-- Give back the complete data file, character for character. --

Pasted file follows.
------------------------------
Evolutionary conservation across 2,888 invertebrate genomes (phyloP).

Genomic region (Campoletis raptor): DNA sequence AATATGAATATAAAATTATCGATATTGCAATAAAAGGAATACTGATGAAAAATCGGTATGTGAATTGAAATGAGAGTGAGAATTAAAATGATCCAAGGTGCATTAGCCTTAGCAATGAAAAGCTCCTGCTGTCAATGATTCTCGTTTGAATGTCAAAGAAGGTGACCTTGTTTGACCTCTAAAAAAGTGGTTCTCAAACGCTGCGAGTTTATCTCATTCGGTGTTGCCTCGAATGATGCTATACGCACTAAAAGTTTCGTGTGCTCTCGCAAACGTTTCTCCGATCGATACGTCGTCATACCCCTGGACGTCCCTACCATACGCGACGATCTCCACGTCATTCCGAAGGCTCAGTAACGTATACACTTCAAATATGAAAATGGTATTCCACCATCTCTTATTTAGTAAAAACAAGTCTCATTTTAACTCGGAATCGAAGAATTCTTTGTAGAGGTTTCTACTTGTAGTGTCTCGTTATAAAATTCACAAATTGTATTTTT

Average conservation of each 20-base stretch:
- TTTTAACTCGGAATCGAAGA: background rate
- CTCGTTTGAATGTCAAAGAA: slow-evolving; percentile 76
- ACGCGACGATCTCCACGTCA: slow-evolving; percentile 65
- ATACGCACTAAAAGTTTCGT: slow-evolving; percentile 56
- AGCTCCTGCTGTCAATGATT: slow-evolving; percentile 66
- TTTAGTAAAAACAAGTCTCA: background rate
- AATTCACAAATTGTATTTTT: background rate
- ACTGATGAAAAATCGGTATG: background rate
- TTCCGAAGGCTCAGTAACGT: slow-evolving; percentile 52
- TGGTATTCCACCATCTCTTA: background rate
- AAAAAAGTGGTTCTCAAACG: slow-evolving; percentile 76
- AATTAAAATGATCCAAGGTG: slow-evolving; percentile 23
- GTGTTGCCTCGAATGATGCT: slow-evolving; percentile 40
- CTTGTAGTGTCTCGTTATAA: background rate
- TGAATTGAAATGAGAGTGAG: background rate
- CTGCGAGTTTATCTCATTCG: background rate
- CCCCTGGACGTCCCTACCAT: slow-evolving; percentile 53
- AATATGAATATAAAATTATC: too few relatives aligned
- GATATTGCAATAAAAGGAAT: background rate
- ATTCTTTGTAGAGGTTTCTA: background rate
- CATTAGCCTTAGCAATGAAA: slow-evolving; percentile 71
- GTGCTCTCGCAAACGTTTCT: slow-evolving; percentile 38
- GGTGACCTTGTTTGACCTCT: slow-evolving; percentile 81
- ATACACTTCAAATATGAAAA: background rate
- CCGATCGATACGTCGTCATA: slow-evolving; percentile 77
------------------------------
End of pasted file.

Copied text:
Evolutionary conservation across 2,888 invertebrate genomes (phyloP).

Genomic region (Campoletis raptor): DNA sequence AATATGAATATAAAATTATCGATATTGCAATAAAAGGAATACTGATGAAAAATCGGTATGTGAATTGAAATGAGAGTGAGAATTAAAATGATCCAAGGTGCATTAGCCTTAGCAATGAAAAGCTCCTGCTGTCAATGATTCTCGTTTGAATGTCAAAGAAGGTGACCTTGTTTGACCTCTAAAAAAGTGGTTCTCAAACGCTGCGAGTTTATCTCATTCGGTGTTGCCTCGAATGATGCTATACGCACTAAAAGTTTCGTGTGCTCTCGCAAACGTTTCTCCGATCGATACGTCGTCATACCCCTGGACGTCCCTACCATACGCGACGATCTCCACGTCATTCCGAAGGCTCAGTAACGTATACACTTCAAATATGAAAATGGTATTCCACCATCTCTTATTTAGTAAAAACAAGTCTCATTTTAACTCGGAATCGAAGAATTCTTTGTAGAGGTTTCTACTTGTAGTGTCTCGTTATAAAATTCACAAATTGTATTTTT

Average conservation of each 20-base stretch:
- TTTTAACTCGGAATCGAAGA: background rate
- CTCGTTTGAATGTCAAAGAA: slow-evolving; percentile 76
- ACGCGACGATCTCCACGTCA: slow-evolving; percentile 65
- ATACGCACTAAAAGTTTCGT: slow-evolving; percentile 56
- AGCTCCTGCTGTCAATGATT: slow-evolving; percentile 66
- TTTAGTAAAAACAAGTCTCA: background rate
- AATTCACAAATTGTATTTTT: background rate
- ACTGATGAAAAATCGGTATG: background rate
- TTCCGAAGGCTCAGTAACGT: slow-evolving; percentile 52
- TGGTATTCCACCATCTCTTA: background rate
- AAAAAAGTGGTTCTCAAACG: slow-evolving; percentile 76
- AATTAAAATGATCCAAGGTG: slow-evolving; percentile 23
- GTGTTGCCTCGAATGATGCT: slow-evolving; percentile 40
- CTTGTAGTGTCTCGTTATAA: background rate
- TGAATTGAAATGAGAGTGAG: background rate
- CTGCGAGTTTATCTCATTCG: background rate
- CCCCTGGACGTCCCTACCAT: slow-evolving; percentile 53
- AATATGAATATAAAATTATC: too few relatives aligned
- GATATTGCAATAAAAGGAAT: background rate
- ATTCTTTGTAGAGGTTTCTA: background rate
- CATTAGCCTTAGCAATGAAA: slow-evolving; percentile 71
- GTGCTCTCGCAAACGTTTCT: slow-evolving; percentile 38
- GGTGACCTTGTTTGACCTCT: slow-evolving; percentile 81
- ATACACTTCAAATATGAAAA: background rate
- CCGATCGATACGTCGTCATA: slow-evolving; percentile 77